(photo & allrights: THE ACADEMY OF SUN / Nick Hudson / Bandcamp / Shameless Production PR)
Nick Hudson – synths, vocals, field recordings
Kianna Blue – bass, synth
Ash Babb – drums
Guy Brice – guitars
Touch Of Heaven
This is something. A special something and something special.
A sometimes terrific, mysterious sound monster, made of spherical synth melodies and full-blooded beauty.
The small interludes fill gaps and complete the overall sound, but do not reduce the overall enjoyment and serve more to take a breather than to shake your head.
Nick Hudson is the brain, the mastermind, the head of dat Janze.
He has been doing this for several years now without even the slightest acceptance and appreciation of his music.
That is a very own thing. A comprehensive musical monument, a work of art waiting to be unveiled, longing in every note to be discovered and taken to the heart. Like in a dream, no, more like in a novel, you feel in these often dystopian, disintegrating, dissecting lyrics, which you perceive only little by little, as they creep up and grin mischievously, but then bore their claws into your thoughts and stimulate their very personal continuation.
The first songs with their piano theme, framed by classical grace.
Between Divine Comedy, Magnetic Fields, Nick Cave, Jack (the band), Sol Invictus and Morrissey (please listen to The Things That Need Replacing…!) Hudson is a songwriter, a song artist, a sound enhancer. An expert. A killer. Without doubt, without scruples and without fear of contact when it comes to finding the right, the perfect sound for his ideas.
And with a vein for beauty. In detail. And yet the music cannot be categorized. One minute full of charming orchestral echoes, the next close to an apocalypse, an imaginary end to the here and now, dark sounds not inferior to a folk goth explosion a la Death In June, although less mystery and mystification, less dark power as perversity than disposition of the artist and real fear seem to be in the foreground here.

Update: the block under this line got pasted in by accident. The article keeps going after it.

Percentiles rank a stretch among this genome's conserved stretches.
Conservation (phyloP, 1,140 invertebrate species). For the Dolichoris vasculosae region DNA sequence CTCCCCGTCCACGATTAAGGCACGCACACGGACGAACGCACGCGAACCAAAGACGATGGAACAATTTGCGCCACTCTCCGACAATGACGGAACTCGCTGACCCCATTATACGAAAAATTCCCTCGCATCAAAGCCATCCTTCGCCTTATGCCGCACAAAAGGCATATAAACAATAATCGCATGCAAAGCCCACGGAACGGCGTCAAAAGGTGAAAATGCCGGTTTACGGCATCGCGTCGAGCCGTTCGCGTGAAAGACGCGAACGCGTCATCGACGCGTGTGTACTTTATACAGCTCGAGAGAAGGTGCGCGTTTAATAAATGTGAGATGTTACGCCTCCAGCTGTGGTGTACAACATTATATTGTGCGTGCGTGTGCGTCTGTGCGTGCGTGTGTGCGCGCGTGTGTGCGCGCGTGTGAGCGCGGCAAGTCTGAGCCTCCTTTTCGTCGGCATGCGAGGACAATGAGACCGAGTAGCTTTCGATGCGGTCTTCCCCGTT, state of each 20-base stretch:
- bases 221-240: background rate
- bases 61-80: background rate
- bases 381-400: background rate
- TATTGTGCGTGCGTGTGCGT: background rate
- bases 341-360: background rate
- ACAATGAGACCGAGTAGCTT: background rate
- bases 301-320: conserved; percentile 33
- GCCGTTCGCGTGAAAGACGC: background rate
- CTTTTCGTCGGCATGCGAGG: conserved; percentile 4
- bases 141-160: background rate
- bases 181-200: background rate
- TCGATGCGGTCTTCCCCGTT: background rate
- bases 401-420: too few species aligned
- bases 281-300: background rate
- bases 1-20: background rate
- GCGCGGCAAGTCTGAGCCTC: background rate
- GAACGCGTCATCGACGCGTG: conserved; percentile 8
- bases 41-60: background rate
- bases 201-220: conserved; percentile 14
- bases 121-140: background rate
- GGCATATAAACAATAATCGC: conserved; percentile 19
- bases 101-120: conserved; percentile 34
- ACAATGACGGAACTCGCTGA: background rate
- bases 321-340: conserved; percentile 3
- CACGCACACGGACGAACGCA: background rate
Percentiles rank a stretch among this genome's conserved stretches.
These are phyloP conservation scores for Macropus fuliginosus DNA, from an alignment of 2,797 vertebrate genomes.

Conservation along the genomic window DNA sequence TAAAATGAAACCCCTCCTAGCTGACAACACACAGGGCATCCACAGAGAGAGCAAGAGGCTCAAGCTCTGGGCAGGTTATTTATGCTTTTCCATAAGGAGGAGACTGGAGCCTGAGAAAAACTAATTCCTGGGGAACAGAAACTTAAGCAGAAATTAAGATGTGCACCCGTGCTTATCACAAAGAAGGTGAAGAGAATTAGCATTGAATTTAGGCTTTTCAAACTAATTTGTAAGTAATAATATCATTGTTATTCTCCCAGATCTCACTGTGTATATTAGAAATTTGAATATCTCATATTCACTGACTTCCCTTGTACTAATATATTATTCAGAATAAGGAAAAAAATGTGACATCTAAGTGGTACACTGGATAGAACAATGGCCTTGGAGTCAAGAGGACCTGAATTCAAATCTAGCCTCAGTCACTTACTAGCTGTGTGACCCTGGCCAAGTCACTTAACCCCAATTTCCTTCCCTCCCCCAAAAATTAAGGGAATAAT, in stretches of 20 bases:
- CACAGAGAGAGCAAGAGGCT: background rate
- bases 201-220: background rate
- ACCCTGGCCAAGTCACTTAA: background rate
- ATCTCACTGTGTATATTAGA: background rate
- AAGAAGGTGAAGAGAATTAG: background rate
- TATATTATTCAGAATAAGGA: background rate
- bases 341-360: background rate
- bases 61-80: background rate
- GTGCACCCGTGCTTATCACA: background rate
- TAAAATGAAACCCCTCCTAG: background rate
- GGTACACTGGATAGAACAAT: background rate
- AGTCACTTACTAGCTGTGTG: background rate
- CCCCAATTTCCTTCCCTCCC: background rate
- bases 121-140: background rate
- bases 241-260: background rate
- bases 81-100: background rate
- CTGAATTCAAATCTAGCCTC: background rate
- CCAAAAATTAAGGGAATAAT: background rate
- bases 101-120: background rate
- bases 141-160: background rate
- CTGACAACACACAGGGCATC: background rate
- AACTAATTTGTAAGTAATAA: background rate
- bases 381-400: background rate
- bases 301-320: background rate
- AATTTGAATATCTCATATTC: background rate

Wherever you look (the band is hardly noticed in German-speaking countries), it is hard to find identical descriptions of the band from Brighton, apart from a certain eye-opening enthusiasm for their work.
Melodic-Pop, Indie-Alternative, Lullaby-Chamber-Prog-Punk… there’s a wide range of styles – and as different as the names are, none of them are inaccurate, none of them are sufficient to describe what you can hear here.
I live on my own, in one room, and while I’m no stranger to solitude, just having the alternative deprived of you is a psychically irreconcilable, teeth-gritting clusterfuck
Nick Hudson, interviewed @post-punk.com
Too complex to provide a comprehensive, detailed and above all appropriate description of the sounds presented.
The songs of the band seem too independent, strange and wondrous/changeable. A sound universe of their own, an independent sound world, into which immersion is definitely worthwhile due to the diversity and special nature of the album.